BERLIN (Reuters) - Europe’s biggest economy will be dealing with the coronavirus crisis and its consequences for months and can only in 2022 expect to again reach output levels seen before the pandemic, Economy Minister Peter Altmaier said on Thursday.
To mitigate the impact of a month-long partial lockdown in November, which includes the closure of bars and restaurants, the government is offering targeted financial aid to those hit hardest, especially small businesses.
Under a 10-billion-euro ($11.82 billion) aid package, firms with up to 50 employees will receive 75% of their year-earlier revenues for the month of November.
“This can help cushion the economic consequences as much as possible,” Finance Minister Olaf Scholz told reporters, adding funding for this was covered in the existing budget so he would not have to ask parliament for more money.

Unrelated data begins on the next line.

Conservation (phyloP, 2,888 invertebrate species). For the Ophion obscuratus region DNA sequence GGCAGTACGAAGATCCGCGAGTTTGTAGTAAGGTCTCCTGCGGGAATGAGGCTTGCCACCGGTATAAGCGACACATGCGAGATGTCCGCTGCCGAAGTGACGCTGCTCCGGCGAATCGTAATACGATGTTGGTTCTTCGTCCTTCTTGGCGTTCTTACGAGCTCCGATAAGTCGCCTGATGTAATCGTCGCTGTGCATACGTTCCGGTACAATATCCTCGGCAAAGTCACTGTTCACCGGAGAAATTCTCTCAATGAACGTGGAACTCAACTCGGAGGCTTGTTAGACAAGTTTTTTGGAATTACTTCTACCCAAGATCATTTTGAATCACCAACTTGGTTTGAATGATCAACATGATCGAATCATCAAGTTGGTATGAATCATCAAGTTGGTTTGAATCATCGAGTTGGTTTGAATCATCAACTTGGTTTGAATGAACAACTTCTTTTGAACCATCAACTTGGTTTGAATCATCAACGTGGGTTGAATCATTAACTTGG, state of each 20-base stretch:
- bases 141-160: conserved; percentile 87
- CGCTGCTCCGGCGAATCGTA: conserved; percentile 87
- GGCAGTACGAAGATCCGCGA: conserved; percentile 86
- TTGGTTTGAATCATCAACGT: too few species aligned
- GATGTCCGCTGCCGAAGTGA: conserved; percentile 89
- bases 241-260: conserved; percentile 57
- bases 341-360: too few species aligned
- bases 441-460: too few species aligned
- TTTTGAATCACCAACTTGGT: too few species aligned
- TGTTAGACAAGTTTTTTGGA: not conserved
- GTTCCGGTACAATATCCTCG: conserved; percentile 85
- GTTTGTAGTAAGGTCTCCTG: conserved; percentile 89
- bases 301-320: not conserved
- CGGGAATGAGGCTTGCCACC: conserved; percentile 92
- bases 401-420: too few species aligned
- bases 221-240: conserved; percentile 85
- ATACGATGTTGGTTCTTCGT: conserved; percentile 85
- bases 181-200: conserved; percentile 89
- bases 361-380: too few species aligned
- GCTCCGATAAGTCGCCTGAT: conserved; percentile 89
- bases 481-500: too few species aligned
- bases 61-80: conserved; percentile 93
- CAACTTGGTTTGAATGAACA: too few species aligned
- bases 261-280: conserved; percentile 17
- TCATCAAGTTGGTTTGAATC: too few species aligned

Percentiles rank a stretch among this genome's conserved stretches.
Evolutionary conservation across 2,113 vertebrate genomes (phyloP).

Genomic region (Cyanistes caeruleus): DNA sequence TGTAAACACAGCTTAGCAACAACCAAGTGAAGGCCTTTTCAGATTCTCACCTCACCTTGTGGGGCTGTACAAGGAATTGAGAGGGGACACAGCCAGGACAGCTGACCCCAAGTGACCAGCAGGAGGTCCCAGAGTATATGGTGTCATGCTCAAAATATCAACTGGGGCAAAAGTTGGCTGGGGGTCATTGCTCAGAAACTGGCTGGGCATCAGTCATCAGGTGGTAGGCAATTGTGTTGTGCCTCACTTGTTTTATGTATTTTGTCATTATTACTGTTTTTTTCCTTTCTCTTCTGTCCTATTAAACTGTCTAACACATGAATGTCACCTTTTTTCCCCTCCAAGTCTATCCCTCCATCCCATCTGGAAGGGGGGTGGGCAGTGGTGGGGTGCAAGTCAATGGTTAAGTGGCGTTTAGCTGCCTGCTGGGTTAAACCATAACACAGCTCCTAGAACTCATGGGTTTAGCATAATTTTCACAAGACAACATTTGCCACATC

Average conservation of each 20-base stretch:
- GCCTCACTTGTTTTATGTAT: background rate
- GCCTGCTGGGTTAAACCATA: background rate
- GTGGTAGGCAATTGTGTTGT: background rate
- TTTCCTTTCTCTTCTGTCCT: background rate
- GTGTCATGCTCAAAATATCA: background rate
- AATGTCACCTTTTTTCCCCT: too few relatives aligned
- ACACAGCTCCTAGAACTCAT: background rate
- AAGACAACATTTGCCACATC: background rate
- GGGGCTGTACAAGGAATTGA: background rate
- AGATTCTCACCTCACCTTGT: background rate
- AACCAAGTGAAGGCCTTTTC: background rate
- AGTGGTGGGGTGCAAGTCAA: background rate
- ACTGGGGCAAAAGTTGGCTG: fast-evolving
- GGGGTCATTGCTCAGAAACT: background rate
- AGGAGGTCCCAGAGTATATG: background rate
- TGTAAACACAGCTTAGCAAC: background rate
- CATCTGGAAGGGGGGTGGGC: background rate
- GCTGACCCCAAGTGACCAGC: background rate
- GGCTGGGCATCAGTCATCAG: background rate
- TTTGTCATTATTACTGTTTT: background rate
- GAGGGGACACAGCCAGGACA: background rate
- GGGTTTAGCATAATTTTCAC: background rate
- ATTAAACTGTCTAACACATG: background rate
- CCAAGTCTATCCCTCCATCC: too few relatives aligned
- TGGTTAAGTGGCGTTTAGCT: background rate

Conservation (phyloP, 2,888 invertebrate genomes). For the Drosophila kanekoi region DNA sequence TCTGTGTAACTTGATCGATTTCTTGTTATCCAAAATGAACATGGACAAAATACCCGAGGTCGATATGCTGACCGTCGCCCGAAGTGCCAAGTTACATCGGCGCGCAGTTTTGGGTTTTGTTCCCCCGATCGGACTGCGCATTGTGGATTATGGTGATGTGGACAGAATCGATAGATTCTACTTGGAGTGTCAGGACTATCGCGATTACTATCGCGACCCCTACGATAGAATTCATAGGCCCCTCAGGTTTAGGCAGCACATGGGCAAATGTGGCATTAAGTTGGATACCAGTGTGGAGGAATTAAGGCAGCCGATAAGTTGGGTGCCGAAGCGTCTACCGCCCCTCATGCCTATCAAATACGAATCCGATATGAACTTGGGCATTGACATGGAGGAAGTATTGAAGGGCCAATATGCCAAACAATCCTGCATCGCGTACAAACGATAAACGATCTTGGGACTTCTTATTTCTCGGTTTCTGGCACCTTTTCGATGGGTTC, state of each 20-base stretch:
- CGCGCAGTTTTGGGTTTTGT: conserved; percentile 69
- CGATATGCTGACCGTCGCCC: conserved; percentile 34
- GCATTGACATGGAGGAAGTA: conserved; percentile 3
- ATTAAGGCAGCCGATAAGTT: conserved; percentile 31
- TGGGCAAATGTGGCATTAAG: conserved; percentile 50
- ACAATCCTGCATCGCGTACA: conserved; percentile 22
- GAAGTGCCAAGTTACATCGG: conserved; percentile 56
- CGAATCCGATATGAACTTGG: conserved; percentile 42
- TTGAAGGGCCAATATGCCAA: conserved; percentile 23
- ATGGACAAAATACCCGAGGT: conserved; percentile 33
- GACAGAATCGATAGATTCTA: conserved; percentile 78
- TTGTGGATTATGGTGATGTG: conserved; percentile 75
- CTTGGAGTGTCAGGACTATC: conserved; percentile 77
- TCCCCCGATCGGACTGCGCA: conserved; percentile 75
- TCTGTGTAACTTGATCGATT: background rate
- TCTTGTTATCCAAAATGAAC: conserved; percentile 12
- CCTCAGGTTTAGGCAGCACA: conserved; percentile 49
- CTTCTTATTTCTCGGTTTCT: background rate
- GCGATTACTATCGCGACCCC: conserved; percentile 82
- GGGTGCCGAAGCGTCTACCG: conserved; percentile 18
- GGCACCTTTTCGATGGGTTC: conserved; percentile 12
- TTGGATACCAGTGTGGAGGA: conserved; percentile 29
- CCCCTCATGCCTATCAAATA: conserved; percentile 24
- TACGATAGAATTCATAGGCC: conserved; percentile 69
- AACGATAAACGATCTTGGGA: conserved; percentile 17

In addition, self-employed workers, such as artists and stage hands, will get access to emergency loans, and the government will expand a liquidity programme to give small firms with fewer than 10 employees access to very cheap loans.
However, at their joint news conference, the two ministers revealed no new measures beyond those outlined on Wednesday.
Altmaier said the new restrictions would have an impact on the economy but that growth in the third quarter had picked up more quickly than expected.
“(The economy) is so strong that we can avoid sliding into a long period of recession,” said Altmaier, adding Germany was not experiencing an industrial collapse as it did in the initial phase of the pandemic.
The government has already introduced a wide range of rescue and stimulus measures which supported a recovery in the summer after the economy plunged by nearly 10% in the second quarter.
Preliminary third-quarter gross domestic product figures are due on Friday.
Reporting by Thomas Escritt, Thomas Seythal, Madeline Chambers
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